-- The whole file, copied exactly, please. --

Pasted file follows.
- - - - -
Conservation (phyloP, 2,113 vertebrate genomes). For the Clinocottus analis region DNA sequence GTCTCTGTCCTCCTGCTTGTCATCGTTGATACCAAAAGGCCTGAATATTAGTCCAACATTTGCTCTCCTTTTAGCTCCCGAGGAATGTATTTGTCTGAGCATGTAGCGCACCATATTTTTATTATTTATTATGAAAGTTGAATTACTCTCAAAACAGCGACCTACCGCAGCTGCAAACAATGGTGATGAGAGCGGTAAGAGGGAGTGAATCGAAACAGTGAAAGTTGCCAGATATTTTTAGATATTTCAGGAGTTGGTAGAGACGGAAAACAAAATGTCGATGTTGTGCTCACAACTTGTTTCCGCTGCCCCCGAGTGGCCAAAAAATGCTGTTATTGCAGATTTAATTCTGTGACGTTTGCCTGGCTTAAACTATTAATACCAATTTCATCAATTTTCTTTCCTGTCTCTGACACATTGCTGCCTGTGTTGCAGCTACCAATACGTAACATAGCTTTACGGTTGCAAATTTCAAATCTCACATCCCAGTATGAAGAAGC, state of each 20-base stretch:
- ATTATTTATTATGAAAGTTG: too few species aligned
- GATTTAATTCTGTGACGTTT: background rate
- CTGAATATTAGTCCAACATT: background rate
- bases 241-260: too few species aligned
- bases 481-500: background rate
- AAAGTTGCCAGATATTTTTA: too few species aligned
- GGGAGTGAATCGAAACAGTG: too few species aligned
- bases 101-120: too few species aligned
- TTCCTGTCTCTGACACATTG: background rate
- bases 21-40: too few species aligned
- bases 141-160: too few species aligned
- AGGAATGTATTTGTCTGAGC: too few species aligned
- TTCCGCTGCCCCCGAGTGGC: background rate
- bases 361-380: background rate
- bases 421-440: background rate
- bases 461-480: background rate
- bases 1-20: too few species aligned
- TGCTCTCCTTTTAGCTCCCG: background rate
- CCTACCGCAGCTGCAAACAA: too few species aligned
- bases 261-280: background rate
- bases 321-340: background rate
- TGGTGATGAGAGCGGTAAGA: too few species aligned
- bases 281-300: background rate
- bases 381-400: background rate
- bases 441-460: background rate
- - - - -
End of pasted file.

Conservation (phyloP, 2,113 vertebrate genomes). For the Clinocottus analis region DNA sequence GTCTCTGTCCTCCTGCTTGTCATCGTTGATACCAAAAGGCCTGAATATTAGTCCAACATTTGCTCTCCTTTTAGCTCCCGAGGAATGTATTTGTCTGAGCATGTAGCGCACCATATTTTTATTATTTATTATGAAAGTTGAATTACTCTCAAAACAGCGACCTACCGCAGCTGCAAACAATGGTGATGAGAGCGGTAAGAGGGAGTGAATCGAAACAGTGAAAGTTGCCAGATATTTTTAGATATTTCAGGAGTTGGTAGAGACGGAAAACAAAATGTCGATGTTGTGCTCACAACTTGTTTCCGCTGCCCCCGAGTGGCCAAAAAATGCTGTTATTGCAGATTTAATTCTGTGACGTTTGCCTGGCTTAAACTATTAATACCAATTTCATCAATTTTCTTTCCTGTCTCTGACACATTGCTGCCTGTGTTGCAGCTACCAATACGTAACATAGCTTTACGGTTGCAAATTTCAAATCTCACATCCCAGTATGAAGAAGC, state of each 20-base stretch:
- ATTATTTATTATGAAAGTTG: too few species aligned
- GATTTAATTCTGTGACGTTT: background rate
- CTGAATATTAGTCCAACATT: background rate
- bases 241-260: too few species aligned
- bases 481-500: background rate
- AAAGTTGCCAGATATTTTTA: too few species aligned
- GGGAGTGAATCGAAACAGTG: too few species aligned
- bases 101-120: too few species aligned
- TTCCTGTCTCTGACACATTG: background rate
- bases 21-40: too few species aligned
- bases 141-160: too few species aligned
- AGGAATGTATTTGTCTGAGC: too few species aligned
- TTCCGCTGCCCCCGAGTGGC: background rate
- bases 361-380: background rate
- bases 421-440: background rate
- bases 461-480: background rate
- bases 1-20: too few species aligned
- TGCTCTCCTTTTAGCTCCCG: background rate
- CCTACCGCAGCTGCAAACAA: too few species aligned
- bases 261-280: background rate
- bases 321-340: background rate
- TGGTGATGAGAGCGGTAAGA: too few species aligned
- bases 281-300: background rate
- bases 381-400: background rate
- bases 441-460: background rate